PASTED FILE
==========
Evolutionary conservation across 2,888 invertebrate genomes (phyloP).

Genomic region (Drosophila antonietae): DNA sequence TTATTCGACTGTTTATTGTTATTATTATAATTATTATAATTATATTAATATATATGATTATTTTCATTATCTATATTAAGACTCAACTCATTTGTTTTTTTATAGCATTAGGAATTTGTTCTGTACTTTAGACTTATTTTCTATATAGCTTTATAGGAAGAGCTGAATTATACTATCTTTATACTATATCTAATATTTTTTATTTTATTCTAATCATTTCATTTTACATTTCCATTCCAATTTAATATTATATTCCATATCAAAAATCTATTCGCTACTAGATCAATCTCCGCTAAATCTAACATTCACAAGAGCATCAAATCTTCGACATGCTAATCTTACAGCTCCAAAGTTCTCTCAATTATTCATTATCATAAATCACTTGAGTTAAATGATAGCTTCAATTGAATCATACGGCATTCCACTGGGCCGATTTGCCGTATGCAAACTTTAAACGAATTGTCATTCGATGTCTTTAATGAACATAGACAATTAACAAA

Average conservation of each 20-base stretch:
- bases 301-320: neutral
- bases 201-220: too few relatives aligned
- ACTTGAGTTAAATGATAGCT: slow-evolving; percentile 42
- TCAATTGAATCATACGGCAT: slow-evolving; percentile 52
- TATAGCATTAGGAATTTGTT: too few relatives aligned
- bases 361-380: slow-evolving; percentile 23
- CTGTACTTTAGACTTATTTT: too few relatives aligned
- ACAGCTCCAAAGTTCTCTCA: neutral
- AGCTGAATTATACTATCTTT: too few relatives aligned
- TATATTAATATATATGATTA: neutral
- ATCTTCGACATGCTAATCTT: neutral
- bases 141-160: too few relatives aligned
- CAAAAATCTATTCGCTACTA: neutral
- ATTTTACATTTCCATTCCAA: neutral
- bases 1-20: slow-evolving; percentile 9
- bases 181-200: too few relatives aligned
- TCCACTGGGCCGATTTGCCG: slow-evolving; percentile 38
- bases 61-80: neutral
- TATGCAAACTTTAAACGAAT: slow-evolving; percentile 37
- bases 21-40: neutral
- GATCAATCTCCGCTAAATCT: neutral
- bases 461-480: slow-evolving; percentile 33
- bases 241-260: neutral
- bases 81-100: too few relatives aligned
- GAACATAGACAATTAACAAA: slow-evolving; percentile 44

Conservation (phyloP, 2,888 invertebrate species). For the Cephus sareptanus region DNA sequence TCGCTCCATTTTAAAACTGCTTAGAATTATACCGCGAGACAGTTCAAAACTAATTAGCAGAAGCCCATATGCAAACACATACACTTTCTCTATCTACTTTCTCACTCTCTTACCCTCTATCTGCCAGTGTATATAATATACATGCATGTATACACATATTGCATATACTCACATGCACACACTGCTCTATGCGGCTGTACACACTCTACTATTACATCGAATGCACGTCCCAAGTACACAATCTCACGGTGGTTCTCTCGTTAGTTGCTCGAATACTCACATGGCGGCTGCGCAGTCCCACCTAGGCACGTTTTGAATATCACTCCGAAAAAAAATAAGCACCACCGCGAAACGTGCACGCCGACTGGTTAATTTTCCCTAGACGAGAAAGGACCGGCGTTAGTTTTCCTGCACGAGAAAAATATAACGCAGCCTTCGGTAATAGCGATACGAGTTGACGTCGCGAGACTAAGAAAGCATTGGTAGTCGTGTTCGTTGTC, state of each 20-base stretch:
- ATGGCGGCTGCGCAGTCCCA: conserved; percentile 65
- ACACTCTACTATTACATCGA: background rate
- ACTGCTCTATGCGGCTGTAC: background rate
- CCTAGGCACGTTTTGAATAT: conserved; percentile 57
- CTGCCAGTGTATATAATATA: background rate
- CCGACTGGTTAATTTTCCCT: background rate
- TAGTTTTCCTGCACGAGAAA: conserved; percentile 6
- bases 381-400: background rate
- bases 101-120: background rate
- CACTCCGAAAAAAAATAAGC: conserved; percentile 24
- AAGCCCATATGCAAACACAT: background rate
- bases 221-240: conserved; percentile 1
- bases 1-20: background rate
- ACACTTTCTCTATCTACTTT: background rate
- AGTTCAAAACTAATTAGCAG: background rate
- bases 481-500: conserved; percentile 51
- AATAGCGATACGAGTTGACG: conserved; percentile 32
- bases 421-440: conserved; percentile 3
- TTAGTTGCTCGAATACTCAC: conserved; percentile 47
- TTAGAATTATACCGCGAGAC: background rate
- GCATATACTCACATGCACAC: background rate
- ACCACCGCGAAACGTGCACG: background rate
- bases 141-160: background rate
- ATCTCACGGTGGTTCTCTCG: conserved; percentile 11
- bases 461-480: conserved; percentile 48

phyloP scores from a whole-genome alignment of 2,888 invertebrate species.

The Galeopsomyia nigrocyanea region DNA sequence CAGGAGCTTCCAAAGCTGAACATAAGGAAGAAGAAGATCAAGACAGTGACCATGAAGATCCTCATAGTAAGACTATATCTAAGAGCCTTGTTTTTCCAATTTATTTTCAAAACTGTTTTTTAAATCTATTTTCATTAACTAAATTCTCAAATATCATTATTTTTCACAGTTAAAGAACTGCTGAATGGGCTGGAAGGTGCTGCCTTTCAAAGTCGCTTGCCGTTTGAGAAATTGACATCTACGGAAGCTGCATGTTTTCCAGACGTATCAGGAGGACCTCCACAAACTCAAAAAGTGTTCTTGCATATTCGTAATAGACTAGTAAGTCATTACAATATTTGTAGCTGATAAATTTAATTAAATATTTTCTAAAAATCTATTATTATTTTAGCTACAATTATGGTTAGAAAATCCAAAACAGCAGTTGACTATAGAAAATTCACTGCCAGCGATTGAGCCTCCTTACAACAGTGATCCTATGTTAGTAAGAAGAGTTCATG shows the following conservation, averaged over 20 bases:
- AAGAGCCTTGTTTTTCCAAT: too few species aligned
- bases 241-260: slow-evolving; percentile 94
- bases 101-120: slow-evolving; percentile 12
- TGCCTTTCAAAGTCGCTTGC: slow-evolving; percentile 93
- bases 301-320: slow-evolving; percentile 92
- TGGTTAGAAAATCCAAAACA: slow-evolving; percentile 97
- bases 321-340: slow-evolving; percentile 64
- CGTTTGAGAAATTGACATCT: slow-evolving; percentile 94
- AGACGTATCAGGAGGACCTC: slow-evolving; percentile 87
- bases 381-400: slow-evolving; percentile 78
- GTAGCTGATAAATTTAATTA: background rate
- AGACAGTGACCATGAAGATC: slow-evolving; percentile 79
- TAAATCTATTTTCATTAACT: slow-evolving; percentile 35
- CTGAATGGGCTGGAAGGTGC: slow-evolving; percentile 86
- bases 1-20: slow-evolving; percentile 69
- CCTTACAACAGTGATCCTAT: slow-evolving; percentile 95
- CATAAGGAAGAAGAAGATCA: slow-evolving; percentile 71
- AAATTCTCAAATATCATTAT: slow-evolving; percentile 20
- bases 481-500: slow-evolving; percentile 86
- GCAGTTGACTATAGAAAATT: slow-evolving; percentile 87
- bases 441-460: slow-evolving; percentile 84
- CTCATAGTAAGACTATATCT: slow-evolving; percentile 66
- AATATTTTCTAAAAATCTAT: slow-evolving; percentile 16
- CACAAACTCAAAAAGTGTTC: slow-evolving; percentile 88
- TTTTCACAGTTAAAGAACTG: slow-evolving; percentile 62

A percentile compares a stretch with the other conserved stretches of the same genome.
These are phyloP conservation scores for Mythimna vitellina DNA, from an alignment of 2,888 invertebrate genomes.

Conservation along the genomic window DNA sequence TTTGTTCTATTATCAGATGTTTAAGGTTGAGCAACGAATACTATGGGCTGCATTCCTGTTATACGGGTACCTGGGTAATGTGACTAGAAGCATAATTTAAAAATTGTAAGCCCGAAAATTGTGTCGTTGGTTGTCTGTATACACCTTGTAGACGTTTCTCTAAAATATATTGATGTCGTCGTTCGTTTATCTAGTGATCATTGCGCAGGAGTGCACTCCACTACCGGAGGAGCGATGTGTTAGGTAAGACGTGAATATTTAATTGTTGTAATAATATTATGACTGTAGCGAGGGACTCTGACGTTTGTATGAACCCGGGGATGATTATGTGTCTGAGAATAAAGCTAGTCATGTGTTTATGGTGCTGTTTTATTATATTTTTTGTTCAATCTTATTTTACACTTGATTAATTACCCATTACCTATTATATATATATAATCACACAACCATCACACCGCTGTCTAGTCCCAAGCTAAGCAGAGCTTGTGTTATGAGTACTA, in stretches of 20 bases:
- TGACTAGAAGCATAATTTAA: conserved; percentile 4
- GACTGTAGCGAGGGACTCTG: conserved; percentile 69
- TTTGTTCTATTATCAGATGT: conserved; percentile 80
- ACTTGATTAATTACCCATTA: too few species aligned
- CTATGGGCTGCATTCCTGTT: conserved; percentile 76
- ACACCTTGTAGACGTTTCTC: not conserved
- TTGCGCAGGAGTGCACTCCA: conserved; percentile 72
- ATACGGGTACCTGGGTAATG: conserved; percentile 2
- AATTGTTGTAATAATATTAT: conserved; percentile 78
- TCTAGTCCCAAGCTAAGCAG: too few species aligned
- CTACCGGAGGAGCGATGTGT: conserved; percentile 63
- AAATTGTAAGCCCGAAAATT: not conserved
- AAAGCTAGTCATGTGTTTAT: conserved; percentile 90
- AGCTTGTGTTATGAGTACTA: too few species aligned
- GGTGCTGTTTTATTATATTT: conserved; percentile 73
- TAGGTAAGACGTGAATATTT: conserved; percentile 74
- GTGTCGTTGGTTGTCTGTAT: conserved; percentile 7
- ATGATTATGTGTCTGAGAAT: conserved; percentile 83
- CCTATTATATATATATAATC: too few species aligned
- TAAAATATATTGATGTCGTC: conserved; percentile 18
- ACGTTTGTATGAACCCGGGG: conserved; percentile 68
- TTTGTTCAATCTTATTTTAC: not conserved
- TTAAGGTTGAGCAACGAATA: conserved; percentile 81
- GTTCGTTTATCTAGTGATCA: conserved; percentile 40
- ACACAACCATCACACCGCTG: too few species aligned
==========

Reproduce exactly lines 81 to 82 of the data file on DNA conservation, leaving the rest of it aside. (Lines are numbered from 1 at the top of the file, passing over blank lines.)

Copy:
- TTTTCACAGTTAAAGAACTG: slow-evolving; percentile 62

A percentile compares a stretch with the other conserved stretches of the same genome.